Jochen Szangolies writes to us:
"The source of the homunculus fallacy is glossing over whom a given symbol is supposed to have meaning to: we imagine that the internal picture is simply intrinsically meaningful, but fail to account for how this might come to be--and simply repeating this 'inner picture'-account leads to an infinite regress of internal observers."
In this way we are warned of circularity and circular arguments.
But Lawrence Moss and the late Jon Barwise some years ago wrote:
"In certain circles, it has been thought that there is a conflict between circular phenomena, on the one hand, and mathematical rigor, on the other. This belief rests on two assumptions. One is that anything mathematically rigorous must be reducible to set theory. The other assumption is that the only coherent conception of set precludes circularity. As a result of these two assumptions, it is not uncommon to hear circular analyses of philosophical, linguistic, or computational phenomena attacked on the grounds that they conflict with one of the basic axioms of mathematics. But both assumptions are mistaken and the attack is groundless." (Vicious Circles: On the Mathematics of Non-Wellfounded Phenomena. Center for the Study of Language and Information, Stanford California. CSLI Lecture Notes Number 60.)
For example, consider "self = (self)." It's the language of "hypersets," which is the subject of the above lecture notes.
However, instead of a simple object-- like a ball suspended in space-- think of an algorithm running on a computer.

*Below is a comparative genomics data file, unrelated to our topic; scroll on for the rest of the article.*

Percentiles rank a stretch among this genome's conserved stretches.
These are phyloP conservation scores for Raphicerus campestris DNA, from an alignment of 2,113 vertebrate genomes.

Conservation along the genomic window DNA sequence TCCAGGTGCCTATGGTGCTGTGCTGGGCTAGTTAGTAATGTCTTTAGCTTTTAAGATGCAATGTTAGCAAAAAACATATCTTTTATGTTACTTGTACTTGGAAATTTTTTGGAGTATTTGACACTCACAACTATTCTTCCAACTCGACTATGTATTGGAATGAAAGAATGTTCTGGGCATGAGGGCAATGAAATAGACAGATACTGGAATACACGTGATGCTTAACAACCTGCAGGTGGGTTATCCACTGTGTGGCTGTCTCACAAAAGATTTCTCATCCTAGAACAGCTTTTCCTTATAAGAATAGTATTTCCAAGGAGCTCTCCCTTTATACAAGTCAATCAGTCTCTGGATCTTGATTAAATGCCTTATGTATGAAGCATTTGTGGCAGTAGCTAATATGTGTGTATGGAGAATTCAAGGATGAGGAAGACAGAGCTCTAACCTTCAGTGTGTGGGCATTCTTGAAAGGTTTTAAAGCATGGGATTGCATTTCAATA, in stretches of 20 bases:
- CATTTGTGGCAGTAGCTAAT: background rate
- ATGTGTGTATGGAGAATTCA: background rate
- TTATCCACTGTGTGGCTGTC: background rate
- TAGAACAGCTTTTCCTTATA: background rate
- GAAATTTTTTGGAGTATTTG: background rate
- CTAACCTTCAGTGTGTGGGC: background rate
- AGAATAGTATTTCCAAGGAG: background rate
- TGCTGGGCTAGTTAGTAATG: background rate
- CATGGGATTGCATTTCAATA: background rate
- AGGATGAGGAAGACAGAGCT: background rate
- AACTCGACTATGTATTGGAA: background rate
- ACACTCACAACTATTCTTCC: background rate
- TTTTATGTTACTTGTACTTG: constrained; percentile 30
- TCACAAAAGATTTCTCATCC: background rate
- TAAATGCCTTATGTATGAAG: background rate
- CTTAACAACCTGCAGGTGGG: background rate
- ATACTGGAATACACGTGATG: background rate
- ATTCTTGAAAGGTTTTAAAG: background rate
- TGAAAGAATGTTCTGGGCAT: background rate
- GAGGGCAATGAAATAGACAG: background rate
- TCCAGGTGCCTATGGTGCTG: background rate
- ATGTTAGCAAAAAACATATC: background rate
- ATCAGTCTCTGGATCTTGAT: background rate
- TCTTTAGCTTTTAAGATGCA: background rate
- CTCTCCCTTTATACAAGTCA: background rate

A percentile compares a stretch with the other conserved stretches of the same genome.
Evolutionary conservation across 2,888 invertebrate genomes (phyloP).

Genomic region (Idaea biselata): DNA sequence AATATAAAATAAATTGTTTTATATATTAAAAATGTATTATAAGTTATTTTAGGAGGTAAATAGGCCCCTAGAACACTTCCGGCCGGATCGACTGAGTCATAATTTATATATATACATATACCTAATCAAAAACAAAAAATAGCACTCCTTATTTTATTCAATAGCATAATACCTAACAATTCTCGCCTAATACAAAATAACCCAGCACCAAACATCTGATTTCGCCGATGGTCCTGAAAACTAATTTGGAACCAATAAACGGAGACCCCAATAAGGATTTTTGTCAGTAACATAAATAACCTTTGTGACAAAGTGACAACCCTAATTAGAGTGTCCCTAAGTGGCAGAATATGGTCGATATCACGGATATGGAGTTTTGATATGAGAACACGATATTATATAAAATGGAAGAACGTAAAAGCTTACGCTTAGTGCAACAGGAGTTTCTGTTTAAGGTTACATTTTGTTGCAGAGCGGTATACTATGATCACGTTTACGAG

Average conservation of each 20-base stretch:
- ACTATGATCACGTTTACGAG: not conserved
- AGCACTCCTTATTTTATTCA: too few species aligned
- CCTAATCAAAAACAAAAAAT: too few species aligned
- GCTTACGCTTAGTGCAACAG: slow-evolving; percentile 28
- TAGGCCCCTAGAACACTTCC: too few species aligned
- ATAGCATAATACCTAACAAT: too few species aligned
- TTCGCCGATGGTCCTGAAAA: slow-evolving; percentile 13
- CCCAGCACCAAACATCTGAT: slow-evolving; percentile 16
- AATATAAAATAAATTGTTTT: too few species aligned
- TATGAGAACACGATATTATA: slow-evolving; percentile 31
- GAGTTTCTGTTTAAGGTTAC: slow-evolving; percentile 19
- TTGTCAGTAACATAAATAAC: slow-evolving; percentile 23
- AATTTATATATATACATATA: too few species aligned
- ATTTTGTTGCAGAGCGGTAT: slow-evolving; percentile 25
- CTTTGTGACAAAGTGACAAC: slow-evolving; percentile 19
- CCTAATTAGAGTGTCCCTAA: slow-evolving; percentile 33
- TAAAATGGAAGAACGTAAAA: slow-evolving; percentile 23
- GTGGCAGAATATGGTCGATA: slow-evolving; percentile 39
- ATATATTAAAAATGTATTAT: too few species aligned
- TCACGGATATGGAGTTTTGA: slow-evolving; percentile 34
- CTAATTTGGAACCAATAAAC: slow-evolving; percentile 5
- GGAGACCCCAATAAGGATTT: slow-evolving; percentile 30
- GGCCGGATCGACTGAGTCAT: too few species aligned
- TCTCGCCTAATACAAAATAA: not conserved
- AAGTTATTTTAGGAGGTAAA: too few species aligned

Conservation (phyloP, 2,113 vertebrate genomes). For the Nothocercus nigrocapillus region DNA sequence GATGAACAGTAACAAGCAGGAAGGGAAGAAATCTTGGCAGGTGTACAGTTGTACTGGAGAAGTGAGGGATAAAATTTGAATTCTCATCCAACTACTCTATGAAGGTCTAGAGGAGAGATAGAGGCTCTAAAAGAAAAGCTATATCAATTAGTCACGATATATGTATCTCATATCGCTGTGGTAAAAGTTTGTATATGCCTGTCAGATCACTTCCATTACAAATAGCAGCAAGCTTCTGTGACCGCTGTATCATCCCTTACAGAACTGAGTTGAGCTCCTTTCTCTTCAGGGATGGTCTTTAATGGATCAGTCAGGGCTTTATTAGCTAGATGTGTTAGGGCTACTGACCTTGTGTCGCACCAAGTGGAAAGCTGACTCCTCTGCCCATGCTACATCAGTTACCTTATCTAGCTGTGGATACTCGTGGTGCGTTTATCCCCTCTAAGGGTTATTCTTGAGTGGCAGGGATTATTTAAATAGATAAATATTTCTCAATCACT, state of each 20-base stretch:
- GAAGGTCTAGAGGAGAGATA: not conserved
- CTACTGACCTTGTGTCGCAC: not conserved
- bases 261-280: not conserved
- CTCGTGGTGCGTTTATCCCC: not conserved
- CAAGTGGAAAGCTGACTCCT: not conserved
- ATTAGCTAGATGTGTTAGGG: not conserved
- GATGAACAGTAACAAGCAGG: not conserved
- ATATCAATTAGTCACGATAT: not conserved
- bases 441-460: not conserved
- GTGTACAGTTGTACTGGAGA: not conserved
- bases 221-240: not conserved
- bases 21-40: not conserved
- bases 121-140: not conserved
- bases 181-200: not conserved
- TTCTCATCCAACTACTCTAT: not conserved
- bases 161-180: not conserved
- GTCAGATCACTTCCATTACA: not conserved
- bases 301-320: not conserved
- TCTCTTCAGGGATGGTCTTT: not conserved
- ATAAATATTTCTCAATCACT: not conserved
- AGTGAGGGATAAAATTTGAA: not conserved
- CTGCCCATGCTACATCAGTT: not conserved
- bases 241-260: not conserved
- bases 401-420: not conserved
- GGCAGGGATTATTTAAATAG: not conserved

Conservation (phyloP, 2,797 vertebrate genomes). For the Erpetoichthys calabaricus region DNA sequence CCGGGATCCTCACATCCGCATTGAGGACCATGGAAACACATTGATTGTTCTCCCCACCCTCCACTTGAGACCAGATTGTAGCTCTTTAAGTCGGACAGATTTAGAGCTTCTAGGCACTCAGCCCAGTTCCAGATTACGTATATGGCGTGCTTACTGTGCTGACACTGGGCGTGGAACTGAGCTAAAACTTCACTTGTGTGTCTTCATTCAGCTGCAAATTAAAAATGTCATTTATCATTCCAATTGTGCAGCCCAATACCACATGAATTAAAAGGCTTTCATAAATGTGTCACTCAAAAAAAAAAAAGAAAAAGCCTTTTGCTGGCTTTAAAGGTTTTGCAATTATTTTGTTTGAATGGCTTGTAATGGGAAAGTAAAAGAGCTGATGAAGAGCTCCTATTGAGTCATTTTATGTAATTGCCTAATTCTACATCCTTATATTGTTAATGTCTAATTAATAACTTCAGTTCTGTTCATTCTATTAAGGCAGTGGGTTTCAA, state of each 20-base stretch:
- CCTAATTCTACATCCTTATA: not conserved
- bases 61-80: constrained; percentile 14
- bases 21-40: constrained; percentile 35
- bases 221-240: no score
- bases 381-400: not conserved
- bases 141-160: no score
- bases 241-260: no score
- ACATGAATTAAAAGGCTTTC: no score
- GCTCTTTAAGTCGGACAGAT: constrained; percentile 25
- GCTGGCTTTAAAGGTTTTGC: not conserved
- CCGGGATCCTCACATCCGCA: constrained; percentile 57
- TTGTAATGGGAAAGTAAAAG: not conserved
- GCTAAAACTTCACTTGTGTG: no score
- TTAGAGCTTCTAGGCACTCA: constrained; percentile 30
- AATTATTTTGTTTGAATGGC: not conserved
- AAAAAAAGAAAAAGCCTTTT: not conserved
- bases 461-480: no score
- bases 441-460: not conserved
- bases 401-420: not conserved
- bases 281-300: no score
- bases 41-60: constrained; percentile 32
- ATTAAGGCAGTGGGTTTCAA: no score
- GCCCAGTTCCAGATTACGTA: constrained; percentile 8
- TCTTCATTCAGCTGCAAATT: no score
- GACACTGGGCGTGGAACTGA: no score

To adopt a convention, say that when the algorithm runs, it exists. And when it does not run, it does not exist-- only the static code, or the formal specification for a computer program, then exists.
Now say that the algorithm "self = (self}" calls another algorithm when it is running, which runs and then returns execution to "self = (self)". In some sense that I won't try to make formal here, other algorithms like this are "part" of the algorithm "self = (self)." Now say that the last line of code which the computer runs in this algorithm is to call the algorithm itself. Hence "self = (self)" and "self" must be a "part" of itself.
Ideas like this led to formalizing the idea of a "non-wellfounded set." And then with non-wellfounded sets worked out, set theory could be successfully applied to the study of algorithms.
In engineering terms, the above "call to self" is a "feedback loop." For example, place a karaoke microphone next to the speaker. You get a squeal. It's a "runaway feedback loop."
Runaway feedback is usually a bad thing, but every self-driving car needs a well designed "feedback loop" in order to exist at all as a self-driving car. Likewise spacecraft reach Mars by means of well-designed feedback loops.
It therefore seems to me like the idea of "homunculus" implicitly models the homunculus as an object, like the ball suspended in space.
But if the "homunculus" is NOT an object, but a process, then we can use non-wellfounded sets or hypersets to model this process in a rigorous way.
Which by the way leads to a testable hypothesis: "The Dream Child Hypothesis." The question becomes this: On which feedback loop does the existence of "self" depend? (Implying that "self =(self)" needs a feedback loop in order to exist.)
1. Is the feedback loop for "self= (self)" the enteroceptor feedback loop, on which the heartbeat depends? Or,
2. Is the feedback loop for "self = (self)" the proprioceptor feedback loop, on which breathing depends?
After performing an experiment to test this hypothesis (on lab animals, using neuro-imaging) we would then be in a position to ask about processes like "self = (thinking, self)."
...the transformation to meaning in her life which Helen Keller so famously described.